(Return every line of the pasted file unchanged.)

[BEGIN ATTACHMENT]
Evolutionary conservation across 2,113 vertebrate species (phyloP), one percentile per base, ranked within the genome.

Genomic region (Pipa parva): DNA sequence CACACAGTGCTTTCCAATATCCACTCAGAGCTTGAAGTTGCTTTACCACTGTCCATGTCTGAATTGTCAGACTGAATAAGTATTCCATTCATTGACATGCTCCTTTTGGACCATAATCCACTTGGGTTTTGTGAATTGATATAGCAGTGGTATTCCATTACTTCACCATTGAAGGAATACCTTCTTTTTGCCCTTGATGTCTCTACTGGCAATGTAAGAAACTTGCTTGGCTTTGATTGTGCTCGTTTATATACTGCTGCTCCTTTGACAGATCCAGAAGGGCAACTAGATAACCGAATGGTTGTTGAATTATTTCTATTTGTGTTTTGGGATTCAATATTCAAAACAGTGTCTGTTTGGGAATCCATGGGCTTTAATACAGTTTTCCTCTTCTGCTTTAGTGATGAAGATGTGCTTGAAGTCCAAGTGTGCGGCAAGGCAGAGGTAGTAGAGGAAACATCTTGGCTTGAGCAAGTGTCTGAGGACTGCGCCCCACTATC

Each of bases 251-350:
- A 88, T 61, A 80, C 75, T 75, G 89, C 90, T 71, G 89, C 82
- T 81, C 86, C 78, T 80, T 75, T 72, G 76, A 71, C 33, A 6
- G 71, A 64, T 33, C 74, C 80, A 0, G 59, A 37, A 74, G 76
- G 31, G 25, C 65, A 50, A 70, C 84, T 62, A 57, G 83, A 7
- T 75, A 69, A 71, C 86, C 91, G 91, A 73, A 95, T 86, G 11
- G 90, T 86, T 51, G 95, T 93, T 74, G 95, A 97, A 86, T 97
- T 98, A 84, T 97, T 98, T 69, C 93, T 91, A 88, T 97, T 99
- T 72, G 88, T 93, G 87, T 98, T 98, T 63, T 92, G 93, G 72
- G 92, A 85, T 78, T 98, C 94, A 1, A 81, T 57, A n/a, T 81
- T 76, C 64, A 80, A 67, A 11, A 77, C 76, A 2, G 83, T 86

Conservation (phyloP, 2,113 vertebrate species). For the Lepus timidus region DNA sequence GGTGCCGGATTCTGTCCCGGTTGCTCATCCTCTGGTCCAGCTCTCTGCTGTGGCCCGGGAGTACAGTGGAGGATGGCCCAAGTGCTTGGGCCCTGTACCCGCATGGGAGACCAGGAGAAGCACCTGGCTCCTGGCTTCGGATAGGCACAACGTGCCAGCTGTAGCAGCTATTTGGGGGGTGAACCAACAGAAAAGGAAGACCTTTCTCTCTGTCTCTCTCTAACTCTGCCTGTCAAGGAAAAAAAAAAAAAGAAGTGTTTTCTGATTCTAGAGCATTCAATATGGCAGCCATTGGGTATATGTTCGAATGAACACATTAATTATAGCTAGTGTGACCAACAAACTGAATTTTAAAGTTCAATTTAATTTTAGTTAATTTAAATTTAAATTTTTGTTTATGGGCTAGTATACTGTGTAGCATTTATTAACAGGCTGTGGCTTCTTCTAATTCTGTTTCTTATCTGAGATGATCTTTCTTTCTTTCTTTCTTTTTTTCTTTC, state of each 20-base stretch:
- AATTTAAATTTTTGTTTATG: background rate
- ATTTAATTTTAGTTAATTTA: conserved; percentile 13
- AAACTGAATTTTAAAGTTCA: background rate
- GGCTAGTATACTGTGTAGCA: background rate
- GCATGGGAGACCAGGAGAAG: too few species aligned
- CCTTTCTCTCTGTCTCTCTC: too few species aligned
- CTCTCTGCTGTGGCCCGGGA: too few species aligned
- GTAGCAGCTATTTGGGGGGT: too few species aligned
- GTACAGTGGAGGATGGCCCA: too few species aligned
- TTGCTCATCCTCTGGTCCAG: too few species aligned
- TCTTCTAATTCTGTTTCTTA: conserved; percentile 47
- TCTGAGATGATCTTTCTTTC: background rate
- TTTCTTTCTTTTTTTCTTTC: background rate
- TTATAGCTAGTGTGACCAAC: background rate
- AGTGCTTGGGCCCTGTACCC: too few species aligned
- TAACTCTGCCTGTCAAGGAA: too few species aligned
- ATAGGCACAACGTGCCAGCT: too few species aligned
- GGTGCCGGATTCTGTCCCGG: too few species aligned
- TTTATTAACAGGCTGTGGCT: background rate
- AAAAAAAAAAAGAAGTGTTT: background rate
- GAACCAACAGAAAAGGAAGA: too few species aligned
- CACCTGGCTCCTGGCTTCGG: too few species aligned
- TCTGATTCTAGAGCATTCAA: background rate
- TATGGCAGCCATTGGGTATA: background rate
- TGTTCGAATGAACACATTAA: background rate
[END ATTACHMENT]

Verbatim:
Evolutionary conservation across 2,113 vertebrate species (phyloP), one percentile per base, ranked within the genome.

Genomic region (Pipa parva): DNA sequence CACACAGTGCTTTCCAATATCCACTCAGAGCTTGAAGTTGCTTTACCACTGTCCATGTCTGAATTGTCAGACTGAATAAGTATTCCATTCATTGACATGCTCCTTTTGGACCATAATCCACTTGGGTTTTGTGAATTGATATAGCAGTGGTATTCCATTACTTCACCATTGAAGGAATACCTTCTTTTTGCCCTTGATGTCTCTACTGGCAATGTAAGAAACTTGCTTGGCTTTGATTGTGCTCGTTTATATACTGCTGCTCCTTTGACAGATCCAGAAGGGCAACTAGATAACCGAATGGTTGTTGAATTATTTCTATTTGTGTTTTGGGATTCAATATTCAAAACAGTGTCTGTTTGGGAATCCATGGGCTTTAATACAGTTTTCCTCTTCTGCTTTAGTGATGAAGATGTGCTTGAAGTCCAAGTGTGCGGCAAGGCAGAGGTAGTAGAGGAAACATCTTGGCTTGAGCAAGTGTCTGAGGACTGCGCCCCACTATC

Each of bases 251-350:
- A 88, T 61, A 80, C 75, T 75, G 89, C 90, T 71, G 89, C 82
- T 81, C 86, C 78, T 80, T 75, T 72, G 76, A 71, C 33, A 6
- G 71, A 64, T 33, C 74, C 80, A 0, G 59, A 37, A 74, G 76
- G 31, G 25, C 65, A 50, A 70, C 84, T 62, A 57, G 83, A 7
- T 75, A 69, A 71, C 86, C 91, G 91, A 73, A 95, T 86, G 11
- G 90, T 86, T 51, G 95, T 93, T 74, G 95, A 97, A 86, T 97
- T 98, A 84, T 97, T 98, T 69, C 93, T 91, A 88, T 97, T 99
- T 72, G 88, T 93, G 87, T 98, T 98, T 63, T 92, G 93, G 72
- G 92, A 85, T 78, T 98, C 94, A 1, A 81, T 57, A n/a, T 81
- T 76, C 64, A 80, A 67, A 11, A 77, C 76, A 2, G 83, T 86

Conservation (phyloP, 2,113 vertebrate species). For the Lepus timidus region DNA sequence GGTGCCGGATTCTGTCCCGGTTGCTCATCCTCTGGTCCAGCTCTCTGCTGTGGCCCGGGAGTACAGTGGAGGATGGCCCAAGTGCTTGGGCCCTGTACCCGCATGGGAGACCAGGAGAAGCACCTGGCTCCTGGCTTCGGATAGGCACAACGTGCCAGCTGTAGCAGCTATTTGGGGGGTGAACCAACAGAAAAGGAAGACCTTTCTCTCTGTCTCTCTCTAACTCTGCCTGTCAAGGAAAAAAAAAAAAAGAAGTGTTTTCTGATTCTAGAGCATTCAATATGGCAGCCATTGGGTATATGTTCGAATGAACACATTAATTATAGCTAGTGTGACCAACAAACTGAATTTTAAAGTTCAATTTAATTTTAGTTAATTTAAATTTAAATTTTTGTTTATGGGCTAGTATACTGTGTAGCATTTATTAACAGGCTGTGGCTTCTTCTAATTCTGTTTCTTATCTGAGATGATCTTTCTTTCTTTCTTTCTTTTTTTCTTTC, state of each 20-base stretch:
- AATTTAAATTTTTGTTTATG: background rate
- ATTTAATTTTAGTTAATTTA: conserved; percentile 13
- AAACTGAATTTTAAAGTTCA: background rate
- GGCTAGTATACTGTGTAGCA: background rate
- GCATGGGAGACCAGGAGAAG: too few species aligned
- CCTTTCTCTCTGTCTCTCTC: too few species aligned
- CTCTCTGCTGTGGCCCGGGA: too few species aligned
- GTAGCAGCTATTTGGGGGGT: too few species aligned
- GTACAGTGGAGGATGGCCCA: too few species aligned
- TTGCTCATCCTCTGGTCCAG: too few species aligned
- TCTTCTAATTCTGTTTCTTA: conserved; percentile 47
- TCTGAGATGATCTTTCTTTC: background rate
- TTTCTTTCTTTTTTTCTTTC: background rate
- TTATAGCTAGTGTGACCAAC: background rate
- AGTGCTTGGGCCCTGTACCC: too few species aligned
- TAACTCTGCCTGTCAAGGAA: too few species aligned
- ATAGGCACAACGTGCCAGCT: too few species aligned
- GGTGCCGGATTCTGTCCCGG: too few species aligned
- TTTATTAACAGGCTGTGGCT: background rate
- AAAAAAAAAAAGAAGTGTTT: background rate
- GAACCAACAGAAAAGGAAGA: too few species aligned
- CACCTGGCTCCTGGCTTCGG: too few species aligned
- TCTGATTCTAGAGCATTCAA: background rate
- TATGGCAGCCATTGGGTATA: background rate
- TGTTCGAATGAACACATTAA: background rate